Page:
Conservation Areas are monitored and maintained, in part, through the hard work of the Burlington Conservation Stewards, a group of dedicated volunteers.
Please note: Conservation staff shall approve and oversee any tree pruning and/or removal for the creation or maintenance of trails in Conservation areas.
Guidelines for use of Burlington Conservation Areas
Please enjoy Burlington Conservation Areas through passive recreational activities such as hiking, bird watching, and picnicking.
Horseback riding, large-group outings, and camping are subject to Conservation Commission approval. Please contact the Conservation Department if you wish to pursue any of these activities in Conservation Areas.
There shall be NO littering; dumping; vandalism; off-leash dogs; radios without headphones; hunting or trapping; removal of plants, wildlife, or other material; cutting of firewood; swimming; firearms; camp fires; alcohol; or motorized vehicles of any kind.
|Click hereto view a map of Burlington's Conservation Areas.|
Conservation Areas for Passive Recreation
Sawmill Brook Conservation Area - 27 acres
The Sawmill Brook Conservation Area features a patchwork of wetlands, dry woodlands, and meadow surrounding Sawmill Brook. There are several trails throughout the property that afford visitors the opportunity to experience these different habitat types. The historic Clapp's Mill Dam can be seen at this Conservation Area. Visitors can access this property on foot by walking down Sawmill Road or the trails located along the gas line easement from Erin Lane, from the gate on Mill Street, or from the Fox Hill School property. Parking is available at the end of Sawmill Road, but the road is unimproved and may not be passable by most vehicles. Parking is also available at the Fox Hill School and there is one parking spot located outside the Mill Street gate.
Mill Pond Conservation Area - 140 acres
The Mill Pond Conservation Area is our largest and most visited property. The 140 acre property surrounds the Mill Pond Reservoir and offers beautiful views of the landscape. The property contains numerous trails that wander through dry woodlands and near healthy wetlands and vernal pools. Visitors can park at the Water Treatment Plant on Winter Street or at the access point off of Town Line Road. There is also access at the end of Makechnie Road, the end of Hansen Avenue, and the end of Wellesley Avenue, though parking at those locations is difficult or prohibited. Bird sightings around Mill Pond can be read here: https://ebird.org/ebird/hotspot/L3081341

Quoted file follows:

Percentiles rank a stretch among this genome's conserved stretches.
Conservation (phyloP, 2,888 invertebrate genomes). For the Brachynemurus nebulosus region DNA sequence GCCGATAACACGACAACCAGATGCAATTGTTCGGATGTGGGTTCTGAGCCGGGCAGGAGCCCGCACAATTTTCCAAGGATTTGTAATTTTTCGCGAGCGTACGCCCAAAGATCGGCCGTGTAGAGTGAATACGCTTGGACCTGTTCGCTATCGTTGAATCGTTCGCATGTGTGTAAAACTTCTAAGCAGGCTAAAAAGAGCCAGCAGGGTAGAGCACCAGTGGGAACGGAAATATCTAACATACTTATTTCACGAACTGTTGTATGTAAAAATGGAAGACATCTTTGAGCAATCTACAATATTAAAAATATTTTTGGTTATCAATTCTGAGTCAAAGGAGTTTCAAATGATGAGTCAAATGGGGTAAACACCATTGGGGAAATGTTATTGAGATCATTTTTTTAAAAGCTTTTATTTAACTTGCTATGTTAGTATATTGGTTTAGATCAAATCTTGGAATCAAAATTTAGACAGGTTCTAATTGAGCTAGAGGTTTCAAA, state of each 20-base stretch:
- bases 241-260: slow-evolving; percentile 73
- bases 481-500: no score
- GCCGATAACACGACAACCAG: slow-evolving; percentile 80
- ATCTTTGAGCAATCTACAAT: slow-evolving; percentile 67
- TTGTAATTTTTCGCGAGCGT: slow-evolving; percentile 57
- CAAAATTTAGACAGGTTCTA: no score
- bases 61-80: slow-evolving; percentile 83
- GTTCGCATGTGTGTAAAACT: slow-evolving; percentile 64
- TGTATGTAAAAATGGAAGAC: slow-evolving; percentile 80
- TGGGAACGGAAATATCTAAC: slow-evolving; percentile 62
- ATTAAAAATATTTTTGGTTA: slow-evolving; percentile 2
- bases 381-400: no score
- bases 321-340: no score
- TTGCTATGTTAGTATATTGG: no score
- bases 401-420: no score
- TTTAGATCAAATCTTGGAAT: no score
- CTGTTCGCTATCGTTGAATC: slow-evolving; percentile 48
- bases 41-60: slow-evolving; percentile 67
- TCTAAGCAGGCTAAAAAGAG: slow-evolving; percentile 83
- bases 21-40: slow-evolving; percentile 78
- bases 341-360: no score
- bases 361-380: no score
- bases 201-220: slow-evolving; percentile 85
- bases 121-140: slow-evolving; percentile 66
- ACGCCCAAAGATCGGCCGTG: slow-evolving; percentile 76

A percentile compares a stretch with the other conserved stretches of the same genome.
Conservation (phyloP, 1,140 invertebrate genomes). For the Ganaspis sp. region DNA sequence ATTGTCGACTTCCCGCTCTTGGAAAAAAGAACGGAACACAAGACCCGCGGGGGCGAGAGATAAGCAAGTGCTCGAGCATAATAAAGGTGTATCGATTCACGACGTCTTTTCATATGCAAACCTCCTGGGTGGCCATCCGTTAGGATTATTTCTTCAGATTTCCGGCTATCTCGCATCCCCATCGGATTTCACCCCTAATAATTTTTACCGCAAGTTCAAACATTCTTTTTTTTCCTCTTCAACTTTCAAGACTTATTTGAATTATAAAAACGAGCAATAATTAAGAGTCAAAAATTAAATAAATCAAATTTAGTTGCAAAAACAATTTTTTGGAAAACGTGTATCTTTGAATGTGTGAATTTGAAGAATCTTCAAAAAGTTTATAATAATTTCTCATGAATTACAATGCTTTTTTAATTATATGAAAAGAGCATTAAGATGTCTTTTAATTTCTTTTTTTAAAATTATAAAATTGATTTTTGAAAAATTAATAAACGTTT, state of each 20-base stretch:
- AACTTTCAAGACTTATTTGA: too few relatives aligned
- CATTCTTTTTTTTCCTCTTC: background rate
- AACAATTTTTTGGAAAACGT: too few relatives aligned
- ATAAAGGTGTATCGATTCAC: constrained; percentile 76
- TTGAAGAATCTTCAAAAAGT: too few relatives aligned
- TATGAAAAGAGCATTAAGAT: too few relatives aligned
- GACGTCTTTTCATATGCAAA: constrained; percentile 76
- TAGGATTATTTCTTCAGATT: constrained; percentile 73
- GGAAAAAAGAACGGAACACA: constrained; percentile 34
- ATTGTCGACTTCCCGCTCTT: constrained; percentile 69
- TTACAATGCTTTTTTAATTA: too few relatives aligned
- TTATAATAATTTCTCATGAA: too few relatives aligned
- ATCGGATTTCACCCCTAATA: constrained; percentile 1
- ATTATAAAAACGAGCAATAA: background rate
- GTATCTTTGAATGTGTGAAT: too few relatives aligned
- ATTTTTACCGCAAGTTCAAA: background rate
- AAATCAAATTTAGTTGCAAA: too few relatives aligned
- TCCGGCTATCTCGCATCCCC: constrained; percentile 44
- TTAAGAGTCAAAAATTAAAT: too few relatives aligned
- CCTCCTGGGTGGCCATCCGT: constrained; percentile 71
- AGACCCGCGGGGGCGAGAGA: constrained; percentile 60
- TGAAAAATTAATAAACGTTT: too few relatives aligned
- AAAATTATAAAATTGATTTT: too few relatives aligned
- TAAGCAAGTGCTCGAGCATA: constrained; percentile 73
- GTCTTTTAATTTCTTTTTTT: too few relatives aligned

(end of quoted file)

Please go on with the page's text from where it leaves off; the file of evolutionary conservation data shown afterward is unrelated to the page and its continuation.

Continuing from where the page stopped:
Little Brook Conservation Area - 36 acres
Little Brook Conservation Area is the second largest conservation property in Burlington. Much of the area is steep, with low-lying wetlands in the western portion. Many marked and unmarked trails weave through the property and allow visitors to explore the extensive wetlands complex and the surrounding woods. Parking is easiest at Overlook Park, at the end of Edgemere Avenue, though access to the property from Overlook is down a fairly steep trail. Visitors can also access the park through a gate on Mountain Road, the end of Creston Avenue, the parking lot at the end of McNamara Way (2 dedicated parking spaces), or the end of Glen Avenue.
Pine Glen Conservation Area - 6 acres
This small, but diverse Conservation Area features well-maintained trails with several stream crossings. This property has a little bit of everything and a loop trail brings you through the expanse of woodlands, over the streams, and along the wetlands on site. Often used by the Pine Glen Elementary School classes for environmental education, this property is best visited outside of normal school hours. Visitors can park at the Pine Glen Elementary School and access the Conservation Area at the left-rear of the playing field.
Marion Road Conservation Area - 15 acres
This Conservation Area features a wonderfully diverse array of plant species, including the shagbark hickory. This species of hickory, Carya ovata, is not common in Burlington but these trees appear throughout this beautiful property. With wetlands and woodlands throughout, the trails here explore a variety of landscapes. Visitors to the Marion Road Conservation Area are encouraged to park in the dirt parking area on Bedford Street next to the Pine Haven Cemetery. Follow the path alongside the gas line equipment and the cemetery to the heart of the property beyond. Access is also possible at the end of Marion Road or at the end of Evergreen Avenue.
Other Areas for Passive Recreation
Mary Cummings Park - 200 acres
Mary Cummings Park is one of the great public parks of Greater Boston. This over two hundred acre public park on the Burlington-Woburn border was created when the Boston City Council accepted Mary P.C. Cummings land in 1930 to be kept forever open as a public pleasure ground. The Friends of Mary Cummings Park website has a lot of information about the Park, including trail maps.
Recent bird sightings at Mary Cummings Park can be viewed here: https://ebird.org/ebird/hotspot/L846155
The Landlocked Forest - 250 acres
The Landlocked Forest is so named because of its location between Routes 62, 3, and 128 in Burlington, and conservation land in Bedford and Lexington. Burlington residents and others may access it from the parking lot on Turning Mill Road in Lexington. The property currently offers 13 miles of maintained trails. Check out the Friends of the Landlocked Forest.
Conservation Areas Without Mapped Trails
Vine Brook Conservation Area - 22 acres
Fairfax Conservation Area - less than 1 acre
Sandy Brook Conservation Area - 5 acres
Longmeadow Brook Conservation Area - 2 acres
Ipswich Conservation Area - 3 acres
Lubbers Brook Conservation Area - 5 acres
Chadwick Conservation Area - 4 acres
Rock Pond Brook Conservation Area - 3 acres
Forest Field Conservation Area - 11 acres
Muller Road Conservation Area - 3 acres